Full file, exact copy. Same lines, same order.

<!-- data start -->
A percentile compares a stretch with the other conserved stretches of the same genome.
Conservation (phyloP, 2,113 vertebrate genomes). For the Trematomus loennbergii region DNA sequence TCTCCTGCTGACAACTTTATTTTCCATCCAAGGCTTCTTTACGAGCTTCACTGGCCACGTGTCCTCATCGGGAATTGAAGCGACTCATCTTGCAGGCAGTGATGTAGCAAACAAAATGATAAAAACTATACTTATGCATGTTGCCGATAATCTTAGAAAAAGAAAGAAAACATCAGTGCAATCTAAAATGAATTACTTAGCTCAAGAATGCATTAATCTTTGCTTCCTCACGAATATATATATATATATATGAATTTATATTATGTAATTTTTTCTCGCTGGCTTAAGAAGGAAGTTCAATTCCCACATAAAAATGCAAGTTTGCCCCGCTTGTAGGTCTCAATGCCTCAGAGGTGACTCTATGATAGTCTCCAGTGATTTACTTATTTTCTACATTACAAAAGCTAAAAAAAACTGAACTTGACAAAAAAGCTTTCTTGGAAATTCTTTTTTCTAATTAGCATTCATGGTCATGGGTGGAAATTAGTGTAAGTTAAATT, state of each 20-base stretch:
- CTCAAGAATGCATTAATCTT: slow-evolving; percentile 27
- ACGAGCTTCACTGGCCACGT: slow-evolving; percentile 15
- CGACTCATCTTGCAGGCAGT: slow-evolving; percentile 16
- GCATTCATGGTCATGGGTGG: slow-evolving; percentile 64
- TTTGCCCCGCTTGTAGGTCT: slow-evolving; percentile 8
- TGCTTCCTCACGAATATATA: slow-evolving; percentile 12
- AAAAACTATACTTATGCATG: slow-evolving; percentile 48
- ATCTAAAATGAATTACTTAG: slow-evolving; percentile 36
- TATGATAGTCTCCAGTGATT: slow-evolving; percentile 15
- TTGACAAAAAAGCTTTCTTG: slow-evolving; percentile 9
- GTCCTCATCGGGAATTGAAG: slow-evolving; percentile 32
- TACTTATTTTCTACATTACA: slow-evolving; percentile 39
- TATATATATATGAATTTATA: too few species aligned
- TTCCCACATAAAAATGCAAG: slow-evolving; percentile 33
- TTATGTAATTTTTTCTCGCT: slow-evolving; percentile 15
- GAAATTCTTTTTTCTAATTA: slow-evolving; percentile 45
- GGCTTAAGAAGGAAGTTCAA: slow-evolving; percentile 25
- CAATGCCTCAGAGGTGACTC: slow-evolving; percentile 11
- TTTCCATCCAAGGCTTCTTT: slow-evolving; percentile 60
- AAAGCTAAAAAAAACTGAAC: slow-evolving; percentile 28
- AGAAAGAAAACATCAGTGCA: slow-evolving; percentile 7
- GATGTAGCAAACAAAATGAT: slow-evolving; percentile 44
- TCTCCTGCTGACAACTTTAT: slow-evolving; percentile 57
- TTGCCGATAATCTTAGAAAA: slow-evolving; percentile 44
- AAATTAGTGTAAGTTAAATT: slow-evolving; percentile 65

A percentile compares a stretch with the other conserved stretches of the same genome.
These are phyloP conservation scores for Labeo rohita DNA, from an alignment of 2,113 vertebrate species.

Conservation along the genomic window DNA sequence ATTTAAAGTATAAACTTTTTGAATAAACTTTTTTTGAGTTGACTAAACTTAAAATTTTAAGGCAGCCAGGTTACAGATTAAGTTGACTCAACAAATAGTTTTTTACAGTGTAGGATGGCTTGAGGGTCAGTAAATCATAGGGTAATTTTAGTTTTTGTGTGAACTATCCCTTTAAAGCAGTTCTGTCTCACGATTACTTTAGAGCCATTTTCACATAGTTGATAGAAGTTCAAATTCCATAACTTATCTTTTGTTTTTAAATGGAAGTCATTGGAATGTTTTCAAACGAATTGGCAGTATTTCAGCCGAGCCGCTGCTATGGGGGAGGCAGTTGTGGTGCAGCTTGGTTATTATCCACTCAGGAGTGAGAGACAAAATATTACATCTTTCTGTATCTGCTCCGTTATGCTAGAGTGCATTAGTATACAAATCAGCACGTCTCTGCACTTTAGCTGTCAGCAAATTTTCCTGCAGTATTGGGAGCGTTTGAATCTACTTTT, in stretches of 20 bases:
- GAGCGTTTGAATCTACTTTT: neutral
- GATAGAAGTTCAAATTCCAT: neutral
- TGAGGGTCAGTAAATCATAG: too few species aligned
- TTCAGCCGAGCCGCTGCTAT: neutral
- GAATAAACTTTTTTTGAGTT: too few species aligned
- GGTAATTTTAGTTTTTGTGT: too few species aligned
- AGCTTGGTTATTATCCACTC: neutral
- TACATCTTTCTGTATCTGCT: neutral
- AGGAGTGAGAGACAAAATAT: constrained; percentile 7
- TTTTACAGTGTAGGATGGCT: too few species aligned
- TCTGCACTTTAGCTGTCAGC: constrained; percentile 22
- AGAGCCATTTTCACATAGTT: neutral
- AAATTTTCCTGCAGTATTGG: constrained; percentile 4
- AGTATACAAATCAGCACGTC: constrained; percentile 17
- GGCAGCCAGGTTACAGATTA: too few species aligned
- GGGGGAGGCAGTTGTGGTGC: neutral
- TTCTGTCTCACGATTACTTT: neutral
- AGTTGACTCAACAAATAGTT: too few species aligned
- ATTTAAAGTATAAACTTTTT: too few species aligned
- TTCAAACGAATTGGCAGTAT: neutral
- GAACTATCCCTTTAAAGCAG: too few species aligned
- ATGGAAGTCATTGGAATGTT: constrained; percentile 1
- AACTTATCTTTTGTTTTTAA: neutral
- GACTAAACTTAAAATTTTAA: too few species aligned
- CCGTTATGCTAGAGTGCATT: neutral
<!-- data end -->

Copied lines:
A percentile compares a stretch with the other conserved stretches of the same genome.
Conservation (phyloP, 2,113 vertebrate genomes). For the Trematomus loennbergii region DNA sequence TCTCCTGCTGACAACTTTATTTTCCATCCAAGGCTTCTTTACGAGCTTCACTGGCCACGTGTCCTCATCGGGAATTGAAGCGACTCATCTTGCAGGCAGTGATGTAGCAAACAAAATGATAAAAACTATACTTATGCATGTTGCCGATAATCTTAGAAAAAGAAAGAAAACATCAGTGCAATCTAAAATGAATTACTTAGCTCAAGAATGCATTAATCTTTGCTTCCTCACGAATATATATATATATATATGAATTTATATTATGTAATTTTTTCTCGCTGGCTTAAGAAGGAAGTTCAATTCCCACATAAAAATGCAAGTTTGCCCCGCTTGTAGGTCTCAATGCCTCAGAGGTGACTCTATGATAGTCTCCAGTGATTTACTTATTTTCTACATTACAAAAGCTAAAAAAAACTGAACTTGACAAAAAAGCTTTCTTGGAAATTCTTTTTTCTAATTAGCATTCATGGTCATGGGTGGAAATTAGTGTAAGTTAAATT, state of each 20-base stretch:
- CTCAAGAATGCATTAATCTT: slow-evolving; percentile 27
- ACGAGCTTCACTGGCCACGT: slow-evolving; percentile 15
- CGACTCATCTTGCAGGCAGT: slow-evolving; percentile 16
- GCATTCATGGTCATGGGTGG: slow-evolving; percentile 64
- TTTGCCCCGCTTGTAGGTCT: slow-evolving; percentile 8
- TGCTTCCTCACGAATATATA: slow-evolving; percentile 12
- AAAAACTATACTTATGCATG: slow-evolving; percentile 48
- ATCTAAAATGAATTACTTAG: slow-evolving; percentile 36
- TATGATAGTCTCCAGTGATT: slow-evolving; percentile 15
- TTGACAAAAAAGCTTTCTTG: slow-evolving; percentile 9
- GTCCTCATCGGGAATTGAAG: slow-evolving; percentile 32
- TACTTATTTTCTACATTACA: slow-evolving; percentile 39
- TATATATATATGAATTTATA: too few species aligned
- TTCCCACATAAAAATGCAAG: slow-evolving; percentile 33
- TTATGTAATTTTTTCTCGCT: slow-evolving; percentile 15
- GAAATTCTTTTTTCTAATTA: slow-evolving; percentile 45
- GGCTTAAGAAGGAAGTTCAA: slow-evolving; percentile 25
- CAATGCCTCAGAGGTGACTC: slow-evolving; percentile 11
- TTTCCATCCAAGGCTTCTTT: slow-evolving; percentile 60
- AAAGCTAAAAAAAACTGAAC: slow-evolving; percentile 28
- AGAAAGAAAACATCAGTGCA: slow-evolving; percentile 7
- GATGTAGCAAACAAAATGAT: slow-evolving; percentile 44
- TCTCCTGCTGACAACTTTAT: slow-evolving; percentile 57
- TTGCCGATAATCTTAGAAAA: slow-evolving; percentile 44
- AAATTAGTGTAAGTTAAATT: slow-evolving; percentile 65

A percentile compares a stretch with the other conserved stretches of the same genome.
These are phyloP conservation scores for Labeo rohita DNA, from an alignment of 2,113 vertebrate species.

Conservation along the genomic window DNA sequence ATTTAAAGTATAAACTTTTTGAATAAACTTTTTTTGAGTTGACTAAACTTAAAATTTTAAGGCAGCCAGGTTACAGATTAAGTTGACTCAACAAATAGTTTTTTACAGTGTAGGATGGCTTGAGGGTCAGTAAATCATAGGGTAATTTTAGTTTTTGTGTGAACTATCCCTTTAAAGCAGTTCTGTCTCACGATTACTTTAGAGCCATTTTCACATAGTTGATAGAAGTTCAAATTCCATAACTTATCTTTTGTTTTTAAATGGAAGTCATTGGAATGTTTTCAAACGAATTGGCAGTATTTCAGCCGAGCCGCTGCTATGGGGGAGGCAGTTGTGGTGCAGCTTGGTTATTATCCACTCAGGAGTGAGAGACAAAATATTACATCTTTCTGTATCTGCTCCGTTATGCTAGAGTGCATTAGTATACAAATCAGCACGTCTCTGCACTTTAGCTGTCAGCAAATTTTCCTGCAGTATTGGGAGCGTTTGAATCTACTTTT, in stretches of 20 bases:
- GAGCGTTTGAATCTACTTTT: neutral
- GATAGAAGTTCAAATTCCAT: neutral
- TGAGGGTCAGTAAATCATAG: too few species aligned
- TTCAGCCGAGCCGCTGCTAT: neutral
- GAATAAACTTTTTTTGAGTT: too few species aligned
- GGTAATTTTAGTTTTTGTGT: too few species aligned
- AGCTTGGTTATTATCCACTC: neutral
- TACATCTTTCTGTATCTGCT: neutral
- AGGAGTGAGAGACAAAATAT: constrained; percentile 7
- TTTTACAGTGTAGGATGGCT: too few species aligned
- TCTGCACTTTAGCTGTCAGC: constrained; percentile 22
- AGAGCCATTTTCACATAGTT: neutral
- AAATTTTCCTGCAGTATTGG: constrained; percentile 4
- AGTATACAAATCAGCACGTC: constrained; percentile 17
- GGCAGCCAGGTTACAGATTA: too few species aligned
- GGGGGAGGCAGTTGTGGTGC: neutral
- TTCTGTCTCACGATTACTTT: neutral
- AGTTGACTCAACAAATAGTT: too few species aligned
- ATTTAAAGTATAAACTTTTT: too few species aligned
- TTCAAACGAATTGGCAGTAT: neutral
- GAACTATCCCTTTAAAGCAG: too few species aligned
- ATGGAAGTCATTGGAATGTT: constrained; percentile 1
- AACTTATCTTTTGTTTTTAA: neutral
- GACTAAACTTAAAATTTTAA: too few species aligned
- CCGTTATGCTAGAGTGCATT: neutral